3. Be enthusiastic. Now you may think this sounds like stating the obvious but I have met many young account handlers and a few older ones, who simply fail to have enthusiasm. I remember sitting through a presentation by a young account manager at Beechwood, the agency I started and ran with John Wood in the 90's. The work he was presenting was to our client HMV (this was before the spectre of downloads had appeared) and it was a great campaign but by the end of the meeting I was feeling remarkably downbeat. He had simply sold it without any enthusiasm and this lack of excitement had been communicated to everyone in the room. I pulled him to one side after the meeting and asked him whether he was excited about the work, he replied that he was incredibly excited and as a music fan it was the type of campaign he had always wanted to work on. When I explained to him how his demeanour came across he was crestfallen and said that he'd been so nervous about presenting the work it must have been why he seemed that way. To his credit I never saw him unenthusiastic again; his name was Ameet Chandarana and he's now MD of digital agency, Maynard Malone. So be enthusiastic about the work, if you're not, how can you expect your client to be?

4. Create some theatre. Clients have to sit through many boring meetings in which the most exciting thing they see is a 3-d coloured chart from the finance department but you are their advertising agency and that gives you a license - a license to create theatre. 

So use everything you can to create a sense of drama and excitement - use film, use music, use actors, as I once did getting some young RADA students to recreate a whole scene in a bar to make a point about young people's attitude to whisky, or deck the boardroom out in Christmas decorations and serve mince pies and mulled wine as I once did in July when selling in a Christmas campaign to Waterstones, or get the visual of the poster done for real and parked outside the agency on an advan, which I once did for The Childrens Society Charity, or get a real front door made which we took to the pitch for Alliance & Leicester Building Society to show them what their direct mail looked like pushed through the letter box and falling on the doormat with all the other junk mail - we won the business. So you get the idea, don't be apologetic, be enthusiastic, go for it and create some drama.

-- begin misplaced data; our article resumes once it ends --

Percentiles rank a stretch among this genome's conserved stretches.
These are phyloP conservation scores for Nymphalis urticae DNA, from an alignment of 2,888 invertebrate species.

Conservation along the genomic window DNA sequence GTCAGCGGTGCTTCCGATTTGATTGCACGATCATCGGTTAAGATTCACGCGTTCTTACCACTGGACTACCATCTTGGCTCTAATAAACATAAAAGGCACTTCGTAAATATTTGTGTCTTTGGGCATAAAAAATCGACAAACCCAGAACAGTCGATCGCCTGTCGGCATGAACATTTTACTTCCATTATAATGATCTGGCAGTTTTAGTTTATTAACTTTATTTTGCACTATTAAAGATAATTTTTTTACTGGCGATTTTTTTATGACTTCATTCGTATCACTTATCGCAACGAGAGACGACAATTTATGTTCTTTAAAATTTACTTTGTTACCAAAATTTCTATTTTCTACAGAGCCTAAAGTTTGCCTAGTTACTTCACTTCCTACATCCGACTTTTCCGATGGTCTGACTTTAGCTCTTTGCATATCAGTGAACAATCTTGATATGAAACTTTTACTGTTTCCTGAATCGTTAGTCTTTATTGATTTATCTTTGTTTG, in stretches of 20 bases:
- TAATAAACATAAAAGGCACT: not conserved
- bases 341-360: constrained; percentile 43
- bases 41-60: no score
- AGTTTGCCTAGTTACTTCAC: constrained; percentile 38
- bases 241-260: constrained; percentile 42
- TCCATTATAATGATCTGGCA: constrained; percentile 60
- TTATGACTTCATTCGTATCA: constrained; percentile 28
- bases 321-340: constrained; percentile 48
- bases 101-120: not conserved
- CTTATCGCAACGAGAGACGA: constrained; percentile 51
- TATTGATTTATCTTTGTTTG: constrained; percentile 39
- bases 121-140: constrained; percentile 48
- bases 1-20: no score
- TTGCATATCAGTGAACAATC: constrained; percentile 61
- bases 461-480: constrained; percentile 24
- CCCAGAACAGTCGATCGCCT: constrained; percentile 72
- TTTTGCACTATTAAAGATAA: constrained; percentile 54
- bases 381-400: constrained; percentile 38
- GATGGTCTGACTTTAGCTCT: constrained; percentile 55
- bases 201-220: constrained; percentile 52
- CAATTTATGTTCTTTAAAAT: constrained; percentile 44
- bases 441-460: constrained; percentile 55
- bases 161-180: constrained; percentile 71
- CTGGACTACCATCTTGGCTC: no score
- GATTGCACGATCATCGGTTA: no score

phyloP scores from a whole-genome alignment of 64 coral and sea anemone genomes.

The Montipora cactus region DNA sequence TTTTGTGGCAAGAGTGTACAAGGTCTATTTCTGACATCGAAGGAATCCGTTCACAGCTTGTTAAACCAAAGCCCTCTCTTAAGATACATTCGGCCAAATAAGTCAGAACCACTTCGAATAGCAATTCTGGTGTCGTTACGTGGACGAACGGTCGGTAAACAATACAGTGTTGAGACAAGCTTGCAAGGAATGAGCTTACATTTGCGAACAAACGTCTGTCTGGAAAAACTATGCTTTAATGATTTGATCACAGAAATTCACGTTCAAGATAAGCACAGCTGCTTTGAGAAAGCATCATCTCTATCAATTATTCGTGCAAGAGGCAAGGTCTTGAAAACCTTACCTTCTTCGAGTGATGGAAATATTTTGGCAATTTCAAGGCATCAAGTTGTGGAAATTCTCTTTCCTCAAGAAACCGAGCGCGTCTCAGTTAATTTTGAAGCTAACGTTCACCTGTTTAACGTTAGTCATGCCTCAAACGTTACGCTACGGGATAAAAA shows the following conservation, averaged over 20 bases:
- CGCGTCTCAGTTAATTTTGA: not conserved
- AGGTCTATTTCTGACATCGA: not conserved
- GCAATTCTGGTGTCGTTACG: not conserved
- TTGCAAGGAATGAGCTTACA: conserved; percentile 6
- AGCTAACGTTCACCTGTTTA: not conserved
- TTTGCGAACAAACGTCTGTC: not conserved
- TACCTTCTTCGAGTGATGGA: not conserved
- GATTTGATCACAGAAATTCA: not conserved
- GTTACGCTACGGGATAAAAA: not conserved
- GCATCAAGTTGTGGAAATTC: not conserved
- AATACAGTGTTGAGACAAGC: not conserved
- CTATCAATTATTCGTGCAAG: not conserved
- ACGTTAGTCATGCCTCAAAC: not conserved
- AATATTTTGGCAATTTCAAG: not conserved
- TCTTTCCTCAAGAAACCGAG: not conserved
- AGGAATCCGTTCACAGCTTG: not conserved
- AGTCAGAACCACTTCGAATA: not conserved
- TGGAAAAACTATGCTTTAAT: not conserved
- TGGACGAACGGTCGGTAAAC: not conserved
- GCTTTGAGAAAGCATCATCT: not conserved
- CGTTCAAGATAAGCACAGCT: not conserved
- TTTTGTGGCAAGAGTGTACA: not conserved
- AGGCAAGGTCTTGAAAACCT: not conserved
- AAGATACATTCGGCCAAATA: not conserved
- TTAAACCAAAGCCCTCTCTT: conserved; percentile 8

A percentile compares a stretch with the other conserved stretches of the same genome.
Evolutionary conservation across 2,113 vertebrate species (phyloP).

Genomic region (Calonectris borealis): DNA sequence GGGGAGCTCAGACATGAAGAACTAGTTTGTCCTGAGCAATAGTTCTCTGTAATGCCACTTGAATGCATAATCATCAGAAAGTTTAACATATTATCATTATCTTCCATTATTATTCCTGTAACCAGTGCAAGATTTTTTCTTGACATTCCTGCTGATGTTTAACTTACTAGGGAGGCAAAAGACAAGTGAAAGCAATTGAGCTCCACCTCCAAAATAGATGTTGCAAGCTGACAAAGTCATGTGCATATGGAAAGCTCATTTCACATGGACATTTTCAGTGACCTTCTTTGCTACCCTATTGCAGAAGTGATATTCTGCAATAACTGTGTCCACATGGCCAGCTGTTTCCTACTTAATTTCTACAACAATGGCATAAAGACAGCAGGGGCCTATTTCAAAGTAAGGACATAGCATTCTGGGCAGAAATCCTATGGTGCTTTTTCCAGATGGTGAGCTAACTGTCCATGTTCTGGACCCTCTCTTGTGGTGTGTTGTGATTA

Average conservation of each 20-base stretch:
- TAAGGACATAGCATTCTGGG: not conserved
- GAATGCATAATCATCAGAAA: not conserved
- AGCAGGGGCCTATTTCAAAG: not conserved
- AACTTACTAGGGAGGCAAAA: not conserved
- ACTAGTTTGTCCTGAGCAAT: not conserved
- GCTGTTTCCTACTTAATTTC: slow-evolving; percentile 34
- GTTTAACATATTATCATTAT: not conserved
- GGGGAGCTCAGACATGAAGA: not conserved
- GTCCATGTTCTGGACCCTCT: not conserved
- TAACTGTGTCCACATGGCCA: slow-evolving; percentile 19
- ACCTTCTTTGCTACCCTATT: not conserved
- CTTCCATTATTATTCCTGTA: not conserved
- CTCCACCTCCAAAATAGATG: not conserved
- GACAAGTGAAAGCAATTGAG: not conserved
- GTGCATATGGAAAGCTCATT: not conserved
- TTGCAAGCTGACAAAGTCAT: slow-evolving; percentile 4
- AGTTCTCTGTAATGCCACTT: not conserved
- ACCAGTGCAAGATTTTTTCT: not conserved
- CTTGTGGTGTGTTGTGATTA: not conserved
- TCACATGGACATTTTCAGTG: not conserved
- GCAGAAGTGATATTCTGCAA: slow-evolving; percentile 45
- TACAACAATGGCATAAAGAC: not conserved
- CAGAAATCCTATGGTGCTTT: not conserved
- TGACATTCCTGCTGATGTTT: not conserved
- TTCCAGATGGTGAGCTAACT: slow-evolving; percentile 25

5. Believe in the brand. You've probably heard this one before - David Ogilvy wrote about its importance in the book that got me in to advertising, 'Confessions of an advertising man' and I was fortunate enough to meet this original 'Mad Man', when I worked for Ogilvy and Mather in the early 80's.  However, I'm always surprised by how few 'suits', walk the talk. I remember many years ago sitting in a long strategy meeting with Beefeater Gin and several of their other agencies and at the end of the meeting we all adjourned to a nearby bar with our client. I was horrified to hear the head of the PR agency ordering, " A gin and tonic";  he hadn't said, "Beefeater and tonic", or at the very least enquired what gin was going in to his G&T. I can remember the look on the client's face until this day - he was stupefied - this one thoughtless gesture had undermined everything we had been discussing for the last three hours. Here is another good example. About 10 years ago we were pitching for the Matalan account - it was a big account and we were up against some tough opposition. Going in to that pitch without all six of us wearing Matalan clothing was simply out of the question. As we sat in reception awaiting our turn, the preceding agency walked out garbed in standard agency attire, Armani, Paul Smith and so on. As we saw this I remember the feeling of growing confidence which came over us. Ten minutes in to the pitch the then CEO, John King, now CEO of House of Fraser, stopped the meeting and started passionately discussing what we were all wearing, including the fact he was wearing the same suit as one of us. Now that by itself didn't win us the business but it sure made for a great atmosphere in their boardroom and it gave them greater confidence in what we were selling. Oh yes and we won the business.